Good evening Jenny - you certainly had lots to share with us this time. I have finally got back into my swimming exercise after the renovations done on my local swimming pool. What with, between COVID and the renovation closures, I can now do my gentle exercise again. I am glad you get to have an early swim daily. This week I have been 4 times to the pool and my legs are like jelly again this evening. My much loved 14 year old granddaughter accompanied me today and she enjoyed herself as much as I did.

Maryanne P

Mary-Lou said...

Hi Jennifer what a lovely cheery blog it's coming up to midnight and I am recovering from yet another chest and Asthma attack! On Steroids now today which are kicking in for days! So your news and photos are wonderful! Thank you! You are so organised. I recognizer 2 IKEA cushions!!. We have! My home is not as clutter fee but still Arty and colourful!! With dogs and a sewing machine onmy table in living room. A digital piano in our kitchen!!. I need to clear more stuff out this year!! My main furniture is books++++. Also material wool etc. Yes we have so much to Thank and Praise Our Saviour for. I love your wall hanging of flowers! XX Mary-Lou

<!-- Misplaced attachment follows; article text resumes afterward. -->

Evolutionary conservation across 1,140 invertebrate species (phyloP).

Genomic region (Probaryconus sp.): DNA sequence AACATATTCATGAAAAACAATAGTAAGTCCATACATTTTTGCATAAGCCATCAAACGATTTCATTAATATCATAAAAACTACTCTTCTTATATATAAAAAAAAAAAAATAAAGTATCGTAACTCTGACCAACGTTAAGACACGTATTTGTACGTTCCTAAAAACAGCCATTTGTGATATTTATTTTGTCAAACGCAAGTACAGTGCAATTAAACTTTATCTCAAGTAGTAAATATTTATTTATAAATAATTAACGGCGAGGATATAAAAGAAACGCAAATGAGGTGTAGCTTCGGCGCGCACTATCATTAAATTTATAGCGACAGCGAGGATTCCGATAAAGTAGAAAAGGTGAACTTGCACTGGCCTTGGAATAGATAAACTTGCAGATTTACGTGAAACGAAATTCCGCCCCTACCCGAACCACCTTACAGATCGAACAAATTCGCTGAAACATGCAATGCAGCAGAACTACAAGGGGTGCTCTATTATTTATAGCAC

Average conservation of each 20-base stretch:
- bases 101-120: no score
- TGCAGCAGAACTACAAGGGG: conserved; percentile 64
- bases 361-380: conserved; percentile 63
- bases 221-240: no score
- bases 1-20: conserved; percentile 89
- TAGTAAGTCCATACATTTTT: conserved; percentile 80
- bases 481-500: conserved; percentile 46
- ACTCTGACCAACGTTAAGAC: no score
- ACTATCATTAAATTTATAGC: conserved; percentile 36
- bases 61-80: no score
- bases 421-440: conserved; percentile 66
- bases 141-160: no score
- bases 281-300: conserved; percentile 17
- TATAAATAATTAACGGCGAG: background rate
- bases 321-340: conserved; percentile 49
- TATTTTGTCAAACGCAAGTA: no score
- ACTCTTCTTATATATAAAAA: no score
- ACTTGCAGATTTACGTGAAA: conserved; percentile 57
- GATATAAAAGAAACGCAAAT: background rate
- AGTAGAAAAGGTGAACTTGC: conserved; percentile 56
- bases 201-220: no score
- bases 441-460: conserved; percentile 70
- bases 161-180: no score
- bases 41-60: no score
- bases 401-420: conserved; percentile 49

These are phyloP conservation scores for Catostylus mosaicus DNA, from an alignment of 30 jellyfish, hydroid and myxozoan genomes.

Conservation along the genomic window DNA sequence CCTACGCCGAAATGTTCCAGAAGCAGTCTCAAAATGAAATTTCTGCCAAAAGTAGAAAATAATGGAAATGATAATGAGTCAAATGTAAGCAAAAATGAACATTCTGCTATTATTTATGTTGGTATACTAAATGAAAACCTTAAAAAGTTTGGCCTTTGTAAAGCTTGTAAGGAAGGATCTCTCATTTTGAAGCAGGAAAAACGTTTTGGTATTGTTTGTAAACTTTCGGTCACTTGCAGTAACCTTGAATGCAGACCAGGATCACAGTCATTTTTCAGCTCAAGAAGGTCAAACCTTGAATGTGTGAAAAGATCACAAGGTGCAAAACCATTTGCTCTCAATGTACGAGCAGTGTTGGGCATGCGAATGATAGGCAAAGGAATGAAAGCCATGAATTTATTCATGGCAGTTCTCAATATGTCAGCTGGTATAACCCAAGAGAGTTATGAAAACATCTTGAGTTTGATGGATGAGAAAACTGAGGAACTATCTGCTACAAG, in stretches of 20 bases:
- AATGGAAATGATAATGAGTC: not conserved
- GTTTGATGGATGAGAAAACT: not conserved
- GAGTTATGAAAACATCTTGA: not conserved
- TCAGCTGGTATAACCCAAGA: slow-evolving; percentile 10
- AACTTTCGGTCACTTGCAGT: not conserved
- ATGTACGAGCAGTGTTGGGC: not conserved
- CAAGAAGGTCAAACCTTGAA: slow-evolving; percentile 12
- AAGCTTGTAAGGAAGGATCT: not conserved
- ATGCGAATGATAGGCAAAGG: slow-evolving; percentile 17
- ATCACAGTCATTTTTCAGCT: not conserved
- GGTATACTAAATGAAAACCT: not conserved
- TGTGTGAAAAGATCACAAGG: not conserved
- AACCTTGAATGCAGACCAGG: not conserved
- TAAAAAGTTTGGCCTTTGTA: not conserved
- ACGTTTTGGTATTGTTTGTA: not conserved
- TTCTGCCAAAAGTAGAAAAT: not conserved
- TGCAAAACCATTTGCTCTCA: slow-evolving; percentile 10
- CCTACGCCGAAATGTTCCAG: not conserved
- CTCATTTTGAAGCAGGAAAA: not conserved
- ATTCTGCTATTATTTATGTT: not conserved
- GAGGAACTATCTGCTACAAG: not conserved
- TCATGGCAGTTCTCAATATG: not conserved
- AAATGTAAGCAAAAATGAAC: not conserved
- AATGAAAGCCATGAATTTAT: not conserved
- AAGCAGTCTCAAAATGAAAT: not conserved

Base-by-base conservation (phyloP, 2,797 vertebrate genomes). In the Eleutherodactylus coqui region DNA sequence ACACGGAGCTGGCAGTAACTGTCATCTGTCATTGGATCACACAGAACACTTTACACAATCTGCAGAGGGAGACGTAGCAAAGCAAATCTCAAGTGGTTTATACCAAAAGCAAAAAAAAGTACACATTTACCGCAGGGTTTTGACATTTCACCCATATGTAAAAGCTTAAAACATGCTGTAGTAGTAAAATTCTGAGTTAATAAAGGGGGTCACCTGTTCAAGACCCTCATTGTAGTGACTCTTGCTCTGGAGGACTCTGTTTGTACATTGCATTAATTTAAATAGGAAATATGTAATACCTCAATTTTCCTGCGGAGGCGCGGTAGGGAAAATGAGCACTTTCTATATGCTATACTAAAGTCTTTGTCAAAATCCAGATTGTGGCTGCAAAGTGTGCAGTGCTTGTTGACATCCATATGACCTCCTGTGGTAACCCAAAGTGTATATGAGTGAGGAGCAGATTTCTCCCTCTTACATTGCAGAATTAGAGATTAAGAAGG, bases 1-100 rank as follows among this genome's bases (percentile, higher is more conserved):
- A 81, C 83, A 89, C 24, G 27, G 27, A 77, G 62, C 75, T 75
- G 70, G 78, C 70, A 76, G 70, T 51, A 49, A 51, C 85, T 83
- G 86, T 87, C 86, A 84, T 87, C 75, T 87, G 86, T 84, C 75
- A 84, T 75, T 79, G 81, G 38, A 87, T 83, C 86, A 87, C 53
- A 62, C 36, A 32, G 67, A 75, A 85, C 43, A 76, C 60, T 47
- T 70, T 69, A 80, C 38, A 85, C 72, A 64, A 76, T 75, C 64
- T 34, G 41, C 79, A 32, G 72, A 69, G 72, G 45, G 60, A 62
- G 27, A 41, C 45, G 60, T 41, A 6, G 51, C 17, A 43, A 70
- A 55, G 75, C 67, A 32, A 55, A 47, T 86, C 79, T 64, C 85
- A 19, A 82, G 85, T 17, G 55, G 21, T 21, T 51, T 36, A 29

Tammy said...

Dearest Jennifer,
It is so lovely to read your post. I'm sorry to hear that Sophie the cat is ageing and changing so much. I have 5 indoor cats and zero dogs now. After my last dog Daisy died about 2 years ago. We decided no more dogs for us. That cats seem to be much easier for our household to care for. Of course now I have 1 cat that seems to be plagued with UTI problems. So back to the vet I will be taking him yet again. I just love the beautiful aprons that you and swap buddy made. ..Well done to both of you ladies. I did not make an apron yet. I still wan't to but am very busy still on cleaning up and out many areas of my home. And the never ending Doctor and pharmacy trips that everyone seems to have constantly anymore. looking forward to spring weather . As we have been having a much colder winter this year.